Animal-welfare group files notices of intent to sue, demands adidas get out of the ugly business of sourcing kangaroo skins for its soccer cleats
Los Angeles, CA. — The Center for a Humane Economy (the Center) announced results of a statewide investigation revealing that retailers in California continue to sell soccer cleats from adidas despite repeated warnings about the violations of the law that forbid this commerce. The Center, having already filed three lawsuits against soccer shops for violating the state’s Unfair Competition Law, sent notices of intent to sue to two more retailers unless they respond with written assurances that the shops would immediately cease sales of the illicit products. The companies are Soccer Pro, Inc. and Asby Sports.
“For years now Soccer Wearhouse and many other California retailers have been openly flouting the law, securing shoes from adidas and other companies on open display in their shops and even bragging that they know it is unlawful while greedily ringing up sales,” stated Kate Schultz, senior attorney for the Center for a Humane Economy. “Our notifications to law enforcement officials about these illegal activities have not produced action, and we’ve been left with no choice but to attempt to enforce the law through civil proceedings and to bring these violators to court.”
California Penal Code Section 653o prohibits the sale of the body parts of a number of animals in the state, including kangaroos, and it’s been in full force since 2016.
In March, the Center for a Humane Economy lauded Puma and then Nike for pledging to end worldwide sales of kangaroo-based shoes by the end of 2023. Since 2019, the Center has been conducting a global “Kangaroos Are Not Shoes” campaign, urging athletic shoe retailers to stop using the skins from Australia’s iconic marsupials for soccer cleats. Diadora, the Italy-based soccer cleat giant, halted use of kangaroo skins in its product lines in 2020.
On March 13th, Nike announced in a statement it will debut a new Tiempo Legend Elite made without kangaroo skin — a turnaround for the company’s primary soccer shoe. “The upper has a new material that is a better performance solution and replaces the use of kangaroo leather,” according to a Nike spokesperson. The statement went on to note that Nike “will stop making any product with kangaroo leather in 2023. Puma made a similar announcement about 10 days before, almost certainly shaping Nike’s decision. Yet a third global brand in the athletic shoe sector – adidas – has largely been silent on the issue.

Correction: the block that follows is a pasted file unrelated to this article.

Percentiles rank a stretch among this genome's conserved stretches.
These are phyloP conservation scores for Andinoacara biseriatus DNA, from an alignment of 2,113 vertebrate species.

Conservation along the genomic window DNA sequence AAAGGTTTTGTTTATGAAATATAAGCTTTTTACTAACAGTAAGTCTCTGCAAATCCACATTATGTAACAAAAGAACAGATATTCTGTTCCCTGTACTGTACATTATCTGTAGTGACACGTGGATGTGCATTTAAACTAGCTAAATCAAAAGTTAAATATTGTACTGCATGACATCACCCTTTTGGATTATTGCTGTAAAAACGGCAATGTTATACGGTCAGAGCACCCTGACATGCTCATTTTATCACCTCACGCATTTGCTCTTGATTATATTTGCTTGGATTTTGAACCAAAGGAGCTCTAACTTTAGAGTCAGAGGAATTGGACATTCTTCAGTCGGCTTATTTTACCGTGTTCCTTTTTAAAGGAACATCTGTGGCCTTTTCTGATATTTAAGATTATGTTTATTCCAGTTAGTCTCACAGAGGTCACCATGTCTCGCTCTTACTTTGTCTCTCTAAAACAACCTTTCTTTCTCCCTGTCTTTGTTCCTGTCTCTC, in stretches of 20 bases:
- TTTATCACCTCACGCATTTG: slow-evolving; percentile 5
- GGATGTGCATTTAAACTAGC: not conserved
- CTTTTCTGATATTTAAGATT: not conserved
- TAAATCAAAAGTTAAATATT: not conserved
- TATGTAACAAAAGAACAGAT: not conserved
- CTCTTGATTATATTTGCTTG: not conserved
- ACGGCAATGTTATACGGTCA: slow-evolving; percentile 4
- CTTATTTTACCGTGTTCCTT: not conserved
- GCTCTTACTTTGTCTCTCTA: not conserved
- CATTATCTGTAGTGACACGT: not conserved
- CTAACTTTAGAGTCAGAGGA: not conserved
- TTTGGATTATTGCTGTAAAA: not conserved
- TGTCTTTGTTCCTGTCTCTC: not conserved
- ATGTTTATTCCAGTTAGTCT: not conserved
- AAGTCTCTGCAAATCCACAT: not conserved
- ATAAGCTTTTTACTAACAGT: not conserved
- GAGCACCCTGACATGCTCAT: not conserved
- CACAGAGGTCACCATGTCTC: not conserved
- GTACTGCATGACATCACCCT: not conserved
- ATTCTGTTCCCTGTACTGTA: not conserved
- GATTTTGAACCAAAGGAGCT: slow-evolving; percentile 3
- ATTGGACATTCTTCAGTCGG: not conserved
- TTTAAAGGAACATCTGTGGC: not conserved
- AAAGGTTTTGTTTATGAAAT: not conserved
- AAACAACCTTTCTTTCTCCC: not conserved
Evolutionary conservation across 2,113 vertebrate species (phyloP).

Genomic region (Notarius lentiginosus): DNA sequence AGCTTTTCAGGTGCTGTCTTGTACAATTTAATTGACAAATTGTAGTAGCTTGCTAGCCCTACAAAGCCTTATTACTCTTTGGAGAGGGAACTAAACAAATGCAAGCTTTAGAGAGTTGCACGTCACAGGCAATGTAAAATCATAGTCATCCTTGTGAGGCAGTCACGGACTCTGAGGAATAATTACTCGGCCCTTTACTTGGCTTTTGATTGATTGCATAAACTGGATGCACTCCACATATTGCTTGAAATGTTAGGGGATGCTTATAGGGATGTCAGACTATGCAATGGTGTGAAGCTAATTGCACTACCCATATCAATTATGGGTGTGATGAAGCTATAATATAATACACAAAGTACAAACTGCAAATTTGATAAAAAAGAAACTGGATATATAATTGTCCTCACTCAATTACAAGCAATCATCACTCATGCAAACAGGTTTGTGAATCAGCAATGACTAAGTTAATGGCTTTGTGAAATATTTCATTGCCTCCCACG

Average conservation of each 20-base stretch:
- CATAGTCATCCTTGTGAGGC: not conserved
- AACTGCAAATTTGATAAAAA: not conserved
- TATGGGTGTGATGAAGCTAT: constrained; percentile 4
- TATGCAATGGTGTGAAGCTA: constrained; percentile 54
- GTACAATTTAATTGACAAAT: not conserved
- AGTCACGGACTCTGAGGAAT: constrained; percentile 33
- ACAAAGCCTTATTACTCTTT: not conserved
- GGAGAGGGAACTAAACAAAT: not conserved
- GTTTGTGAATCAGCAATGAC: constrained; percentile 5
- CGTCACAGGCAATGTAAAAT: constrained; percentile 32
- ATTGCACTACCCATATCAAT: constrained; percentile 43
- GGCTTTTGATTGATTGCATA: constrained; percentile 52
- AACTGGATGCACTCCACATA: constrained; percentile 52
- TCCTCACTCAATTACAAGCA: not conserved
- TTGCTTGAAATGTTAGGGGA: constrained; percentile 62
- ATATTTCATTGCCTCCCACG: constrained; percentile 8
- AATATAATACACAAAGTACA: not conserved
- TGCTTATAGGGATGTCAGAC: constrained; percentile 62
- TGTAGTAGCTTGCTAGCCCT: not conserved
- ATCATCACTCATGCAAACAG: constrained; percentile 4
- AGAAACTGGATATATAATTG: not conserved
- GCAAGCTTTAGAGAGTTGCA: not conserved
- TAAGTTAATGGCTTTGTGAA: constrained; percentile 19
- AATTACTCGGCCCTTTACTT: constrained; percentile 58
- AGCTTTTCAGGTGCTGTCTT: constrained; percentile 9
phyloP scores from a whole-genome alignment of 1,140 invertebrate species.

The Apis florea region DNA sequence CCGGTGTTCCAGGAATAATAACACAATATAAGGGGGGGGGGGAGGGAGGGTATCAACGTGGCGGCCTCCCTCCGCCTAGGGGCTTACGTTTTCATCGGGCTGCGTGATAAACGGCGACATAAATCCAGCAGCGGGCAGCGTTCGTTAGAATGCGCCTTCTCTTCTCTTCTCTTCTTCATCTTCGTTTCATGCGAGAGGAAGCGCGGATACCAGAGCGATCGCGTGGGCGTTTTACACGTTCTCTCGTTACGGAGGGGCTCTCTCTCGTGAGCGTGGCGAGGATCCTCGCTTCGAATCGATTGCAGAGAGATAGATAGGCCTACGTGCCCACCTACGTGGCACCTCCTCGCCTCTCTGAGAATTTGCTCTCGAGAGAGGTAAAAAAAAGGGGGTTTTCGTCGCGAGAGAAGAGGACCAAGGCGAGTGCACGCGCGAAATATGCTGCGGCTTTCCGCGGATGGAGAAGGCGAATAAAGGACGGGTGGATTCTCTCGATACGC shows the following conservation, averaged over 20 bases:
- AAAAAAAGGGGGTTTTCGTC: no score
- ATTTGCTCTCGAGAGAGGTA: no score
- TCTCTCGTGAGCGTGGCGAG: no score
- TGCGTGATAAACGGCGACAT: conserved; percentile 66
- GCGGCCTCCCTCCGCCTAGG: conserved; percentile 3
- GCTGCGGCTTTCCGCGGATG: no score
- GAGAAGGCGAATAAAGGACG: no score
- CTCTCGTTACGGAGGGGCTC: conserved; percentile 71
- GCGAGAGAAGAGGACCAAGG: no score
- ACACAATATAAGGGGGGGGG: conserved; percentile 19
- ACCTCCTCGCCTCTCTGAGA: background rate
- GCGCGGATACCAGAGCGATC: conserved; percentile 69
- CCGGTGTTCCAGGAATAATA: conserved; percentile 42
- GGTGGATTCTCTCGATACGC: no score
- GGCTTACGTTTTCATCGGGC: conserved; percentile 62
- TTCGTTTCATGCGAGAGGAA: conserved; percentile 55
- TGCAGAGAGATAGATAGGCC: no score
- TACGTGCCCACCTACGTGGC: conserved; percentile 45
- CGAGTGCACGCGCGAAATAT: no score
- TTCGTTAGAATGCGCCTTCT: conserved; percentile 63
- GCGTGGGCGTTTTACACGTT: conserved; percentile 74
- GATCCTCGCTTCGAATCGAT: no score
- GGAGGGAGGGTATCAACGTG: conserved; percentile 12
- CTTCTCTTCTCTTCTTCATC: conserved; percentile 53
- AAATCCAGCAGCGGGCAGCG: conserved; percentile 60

Nike and Puma’s decision to halt sourcing of kangaroo skins and to embrace lighter, better synthetics underscores a trend in manufacturing and popular use of soccer cleats. The world’s elite soccer players are now rarely using kangaroo-based shoes. Out of 172 goals scored in last year’s World Cup, 164 came from players wearing synthetic shoes or conventional leather (though synthetics dominated).
Each year, around two million wild kangaroos are cruelly gunned down in their native habitat. Killing guidelines are deficient and impossible to enforce in the Australian Outback and in the dead of night when the mass shootings occur. What’s more, commercial shooters are permitted to shoot mother kangaroos even when the joeys are still in their pouch or nursing. The industry’s commercial code instructs the hunter to then kill the joey by blunt force trauma to the head, which is often accomplished by slamming the joey against the side of a car or another hard surface. If the joey scampers off in fear, evading capture by the hunter, they are certain to die from exposure, starvation, dehydration, or predation.
“adidas has become a notable outlier in the athletic shoe industry by continuing to source kangaroo parts for shoes that can be well-made from other fabrics,” noted Wayne Pacelle, president of the Center for a Humane Economy. “What’s more, the company is continuing to see its shoes illegally peddled by soccer storers throughout California and it’s not doing a damn thing to stop it,” he said.
As part of their “Kangaroos Are Not Shoes” campaign, the Center for a Humane Economy and Animal Wellness Action (AWA) produced a groundbreaking report in June 2020; premiered a 60-second film in February 2021; erected billboards near Nike headquarters in Oregon in March 2021; organized protests not only in California but across the United States and in Australia; and funded the establishment of the International Kangaroo Protection Alliance (IKPA) in April 2021. AWA and the Center have also assisted in the introduction of both federal and state legislation banning the import and sale of kangaroo products — most recently, for example, in Arizona, Connecticut, New Jersey, Oregon, and Vermont. Multiple lawsuits have also been filed in California in the summer of 2022 and early 2023, alleging that soccer retailers are illegally selling cleats made of kangaroo leather in violation of state law.